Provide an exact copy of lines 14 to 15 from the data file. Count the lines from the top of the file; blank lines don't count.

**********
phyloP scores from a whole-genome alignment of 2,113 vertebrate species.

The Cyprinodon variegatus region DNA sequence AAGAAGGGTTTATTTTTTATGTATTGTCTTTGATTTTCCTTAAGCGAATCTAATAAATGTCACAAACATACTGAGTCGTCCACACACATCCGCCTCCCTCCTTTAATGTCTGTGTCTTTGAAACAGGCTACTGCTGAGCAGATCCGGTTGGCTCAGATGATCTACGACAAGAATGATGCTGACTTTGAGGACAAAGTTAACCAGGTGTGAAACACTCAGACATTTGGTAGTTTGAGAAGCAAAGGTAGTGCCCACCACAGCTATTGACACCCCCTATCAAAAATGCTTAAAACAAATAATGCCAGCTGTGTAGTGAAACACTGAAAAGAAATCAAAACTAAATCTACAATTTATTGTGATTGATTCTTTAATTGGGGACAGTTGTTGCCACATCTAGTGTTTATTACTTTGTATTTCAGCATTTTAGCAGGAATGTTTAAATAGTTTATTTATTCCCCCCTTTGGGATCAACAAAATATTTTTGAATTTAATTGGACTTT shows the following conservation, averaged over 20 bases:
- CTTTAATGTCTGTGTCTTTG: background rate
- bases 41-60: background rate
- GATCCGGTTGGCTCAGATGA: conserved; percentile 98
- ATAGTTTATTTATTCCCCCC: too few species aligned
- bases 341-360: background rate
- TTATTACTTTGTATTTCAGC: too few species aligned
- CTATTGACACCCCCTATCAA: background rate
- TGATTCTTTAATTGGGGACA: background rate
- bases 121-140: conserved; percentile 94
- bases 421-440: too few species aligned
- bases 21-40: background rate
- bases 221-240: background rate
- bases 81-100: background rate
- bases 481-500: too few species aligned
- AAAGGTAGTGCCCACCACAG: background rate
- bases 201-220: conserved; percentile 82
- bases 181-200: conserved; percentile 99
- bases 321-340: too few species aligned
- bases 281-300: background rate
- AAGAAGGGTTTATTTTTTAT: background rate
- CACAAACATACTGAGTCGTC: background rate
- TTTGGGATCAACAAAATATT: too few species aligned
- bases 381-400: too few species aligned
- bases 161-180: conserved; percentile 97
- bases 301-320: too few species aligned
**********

- bases 221-240: background rate
- bases 81-100: background rate